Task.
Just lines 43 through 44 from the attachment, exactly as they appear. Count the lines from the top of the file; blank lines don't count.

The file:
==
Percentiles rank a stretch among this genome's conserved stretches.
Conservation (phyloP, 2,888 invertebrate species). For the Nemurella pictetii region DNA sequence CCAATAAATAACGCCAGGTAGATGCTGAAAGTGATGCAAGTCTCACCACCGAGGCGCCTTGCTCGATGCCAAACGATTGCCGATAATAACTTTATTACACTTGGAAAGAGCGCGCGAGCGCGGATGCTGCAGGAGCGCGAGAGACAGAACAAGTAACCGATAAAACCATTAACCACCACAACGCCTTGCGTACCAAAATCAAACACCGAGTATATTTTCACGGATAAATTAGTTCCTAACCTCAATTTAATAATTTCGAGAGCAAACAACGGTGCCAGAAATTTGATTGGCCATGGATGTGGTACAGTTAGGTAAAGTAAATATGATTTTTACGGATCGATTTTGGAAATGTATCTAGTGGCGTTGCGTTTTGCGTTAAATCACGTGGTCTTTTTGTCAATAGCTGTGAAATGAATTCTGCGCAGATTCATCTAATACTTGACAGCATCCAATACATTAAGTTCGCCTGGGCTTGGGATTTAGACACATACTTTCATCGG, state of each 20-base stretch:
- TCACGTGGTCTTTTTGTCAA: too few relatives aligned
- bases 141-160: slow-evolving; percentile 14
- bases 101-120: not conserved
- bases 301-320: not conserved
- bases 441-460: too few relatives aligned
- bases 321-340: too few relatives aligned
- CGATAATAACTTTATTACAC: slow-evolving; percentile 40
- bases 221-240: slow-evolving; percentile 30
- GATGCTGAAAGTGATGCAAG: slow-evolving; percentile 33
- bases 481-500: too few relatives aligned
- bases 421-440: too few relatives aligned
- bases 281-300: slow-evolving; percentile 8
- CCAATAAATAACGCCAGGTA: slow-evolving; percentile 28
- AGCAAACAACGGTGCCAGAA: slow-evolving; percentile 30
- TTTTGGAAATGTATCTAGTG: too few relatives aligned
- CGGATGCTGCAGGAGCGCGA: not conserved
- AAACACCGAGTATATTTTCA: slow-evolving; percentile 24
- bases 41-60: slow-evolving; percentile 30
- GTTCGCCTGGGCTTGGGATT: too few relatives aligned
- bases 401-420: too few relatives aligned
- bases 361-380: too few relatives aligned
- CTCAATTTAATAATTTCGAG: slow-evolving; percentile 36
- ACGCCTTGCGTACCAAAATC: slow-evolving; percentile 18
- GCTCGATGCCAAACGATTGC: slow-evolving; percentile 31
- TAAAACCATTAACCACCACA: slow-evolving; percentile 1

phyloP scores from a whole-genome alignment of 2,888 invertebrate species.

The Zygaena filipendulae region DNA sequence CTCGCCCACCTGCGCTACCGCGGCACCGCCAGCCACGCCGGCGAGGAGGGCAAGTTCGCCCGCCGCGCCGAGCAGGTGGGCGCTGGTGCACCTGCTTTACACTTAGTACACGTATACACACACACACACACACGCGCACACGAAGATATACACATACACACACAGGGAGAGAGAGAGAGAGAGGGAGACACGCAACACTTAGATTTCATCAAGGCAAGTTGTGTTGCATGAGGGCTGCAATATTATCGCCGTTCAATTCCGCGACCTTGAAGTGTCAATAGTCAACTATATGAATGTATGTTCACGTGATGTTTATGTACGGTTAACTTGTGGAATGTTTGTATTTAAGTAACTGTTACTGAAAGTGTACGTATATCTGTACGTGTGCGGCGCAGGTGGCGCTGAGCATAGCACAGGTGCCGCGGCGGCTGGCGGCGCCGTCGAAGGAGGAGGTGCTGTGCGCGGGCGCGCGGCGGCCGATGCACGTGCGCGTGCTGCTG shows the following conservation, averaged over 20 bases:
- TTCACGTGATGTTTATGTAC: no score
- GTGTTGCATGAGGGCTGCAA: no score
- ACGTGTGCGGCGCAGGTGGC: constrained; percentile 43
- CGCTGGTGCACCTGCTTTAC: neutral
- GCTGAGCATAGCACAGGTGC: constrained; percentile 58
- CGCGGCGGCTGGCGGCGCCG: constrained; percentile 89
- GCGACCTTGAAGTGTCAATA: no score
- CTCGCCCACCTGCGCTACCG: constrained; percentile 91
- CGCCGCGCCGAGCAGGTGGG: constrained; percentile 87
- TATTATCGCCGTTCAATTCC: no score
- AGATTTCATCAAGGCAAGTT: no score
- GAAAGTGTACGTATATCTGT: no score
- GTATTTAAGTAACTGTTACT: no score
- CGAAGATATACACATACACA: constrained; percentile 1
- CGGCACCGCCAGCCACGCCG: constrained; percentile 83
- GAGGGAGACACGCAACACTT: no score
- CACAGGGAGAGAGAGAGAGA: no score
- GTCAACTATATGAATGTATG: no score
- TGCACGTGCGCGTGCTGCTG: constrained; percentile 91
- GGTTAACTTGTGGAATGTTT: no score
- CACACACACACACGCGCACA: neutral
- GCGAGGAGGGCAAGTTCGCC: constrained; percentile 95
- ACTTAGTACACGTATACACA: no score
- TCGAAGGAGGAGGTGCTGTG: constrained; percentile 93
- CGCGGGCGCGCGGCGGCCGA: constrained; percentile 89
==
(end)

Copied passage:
- CGAAGATATACACATACACA: constrained; percentile 1
- CGGCACCGCCAGCCACGCCG: constrained; percentile 83